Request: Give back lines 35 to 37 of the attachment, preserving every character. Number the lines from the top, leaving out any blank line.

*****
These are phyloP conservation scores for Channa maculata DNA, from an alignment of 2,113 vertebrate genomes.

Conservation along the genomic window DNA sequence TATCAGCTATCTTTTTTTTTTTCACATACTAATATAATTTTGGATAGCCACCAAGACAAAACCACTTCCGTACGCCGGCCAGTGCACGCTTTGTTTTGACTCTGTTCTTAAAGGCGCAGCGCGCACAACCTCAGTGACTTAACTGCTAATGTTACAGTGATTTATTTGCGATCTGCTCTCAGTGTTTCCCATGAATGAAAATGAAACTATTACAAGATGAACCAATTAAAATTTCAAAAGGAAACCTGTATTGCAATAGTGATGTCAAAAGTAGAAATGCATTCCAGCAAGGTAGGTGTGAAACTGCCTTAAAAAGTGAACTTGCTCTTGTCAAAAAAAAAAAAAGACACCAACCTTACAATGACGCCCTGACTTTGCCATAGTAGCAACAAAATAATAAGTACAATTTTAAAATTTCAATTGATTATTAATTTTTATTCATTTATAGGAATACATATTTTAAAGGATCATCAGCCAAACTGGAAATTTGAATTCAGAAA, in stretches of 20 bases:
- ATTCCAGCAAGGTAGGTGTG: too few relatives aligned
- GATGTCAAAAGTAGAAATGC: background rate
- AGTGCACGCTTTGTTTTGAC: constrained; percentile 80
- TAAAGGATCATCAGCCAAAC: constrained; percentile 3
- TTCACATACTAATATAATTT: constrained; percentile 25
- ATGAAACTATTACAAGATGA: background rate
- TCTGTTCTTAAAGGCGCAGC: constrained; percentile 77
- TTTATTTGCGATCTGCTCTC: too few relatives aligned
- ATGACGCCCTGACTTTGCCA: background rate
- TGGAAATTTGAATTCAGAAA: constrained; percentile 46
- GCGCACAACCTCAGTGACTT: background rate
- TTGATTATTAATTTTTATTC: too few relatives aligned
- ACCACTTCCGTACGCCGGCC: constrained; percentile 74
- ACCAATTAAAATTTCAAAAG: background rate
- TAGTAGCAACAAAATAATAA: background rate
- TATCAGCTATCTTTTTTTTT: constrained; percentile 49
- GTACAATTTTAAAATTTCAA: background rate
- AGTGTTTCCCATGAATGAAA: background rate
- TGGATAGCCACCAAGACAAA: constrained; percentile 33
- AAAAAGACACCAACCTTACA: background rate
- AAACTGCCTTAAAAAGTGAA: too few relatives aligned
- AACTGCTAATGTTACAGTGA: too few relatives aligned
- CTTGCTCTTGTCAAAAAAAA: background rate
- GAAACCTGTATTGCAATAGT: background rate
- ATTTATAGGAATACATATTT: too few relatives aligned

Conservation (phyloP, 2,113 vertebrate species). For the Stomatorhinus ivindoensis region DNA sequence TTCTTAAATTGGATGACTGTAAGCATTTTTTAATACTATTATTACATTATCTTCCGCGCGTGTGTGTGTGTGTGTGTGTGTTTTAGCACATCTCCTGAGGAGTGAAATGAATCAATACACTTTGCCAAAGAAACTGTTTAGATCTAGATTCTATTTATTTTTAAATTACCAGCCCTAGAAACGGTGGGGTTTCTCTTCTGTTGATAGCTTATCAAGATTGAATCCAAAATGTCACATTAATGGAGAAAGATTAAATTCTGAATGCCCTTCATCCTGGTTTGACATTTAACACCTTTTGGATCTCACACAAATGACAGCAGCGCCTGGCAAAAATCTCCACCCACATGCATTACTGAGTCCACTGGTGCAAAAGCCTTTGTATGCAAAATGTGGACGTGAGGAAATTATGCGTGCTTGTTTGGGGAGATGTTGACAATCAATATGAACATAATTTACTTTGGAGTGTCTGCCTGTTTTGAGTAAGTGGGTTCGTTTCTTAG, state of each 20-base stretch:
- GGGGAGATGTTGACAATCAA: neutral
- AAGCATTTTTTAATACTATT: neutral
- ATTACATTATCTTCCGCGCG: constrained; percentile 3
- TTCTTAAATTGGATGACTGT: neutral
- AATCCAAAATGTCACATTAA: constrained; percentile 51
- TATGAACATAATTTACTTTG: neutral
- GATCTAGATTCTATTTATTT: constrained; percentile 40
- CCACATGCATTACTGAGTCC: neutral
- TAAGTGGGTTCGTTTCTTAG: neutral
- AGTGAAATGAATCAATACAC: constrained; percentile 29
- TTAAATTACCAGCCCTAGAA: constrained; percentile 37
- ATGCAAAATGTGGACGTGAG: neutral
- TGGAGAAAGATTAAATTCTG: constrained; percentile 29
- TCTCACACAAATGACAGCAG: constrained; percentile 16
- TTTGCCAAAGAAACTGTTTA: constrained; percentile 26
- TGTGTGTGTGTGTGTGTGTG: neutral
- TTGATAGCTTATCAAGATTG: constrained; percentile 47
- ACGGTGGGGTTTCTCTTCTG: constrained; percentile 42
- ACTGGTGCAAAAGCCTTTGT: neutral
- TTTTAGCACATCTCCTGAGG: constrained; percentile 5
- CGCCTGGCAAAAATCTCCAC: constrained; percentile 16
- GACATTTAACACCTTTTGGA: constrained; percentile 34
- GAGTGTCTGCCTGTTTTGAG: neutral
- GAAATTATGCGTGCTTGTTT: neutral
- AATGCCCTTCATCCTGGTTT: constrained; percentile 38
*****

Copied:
- GATCTAGATTCTATTTATTT: constrained; percentile 40
- CCACATGCATTACTGAGTCC: neutral
- TAAGTGGGTTCGTTTCTTAG: neutral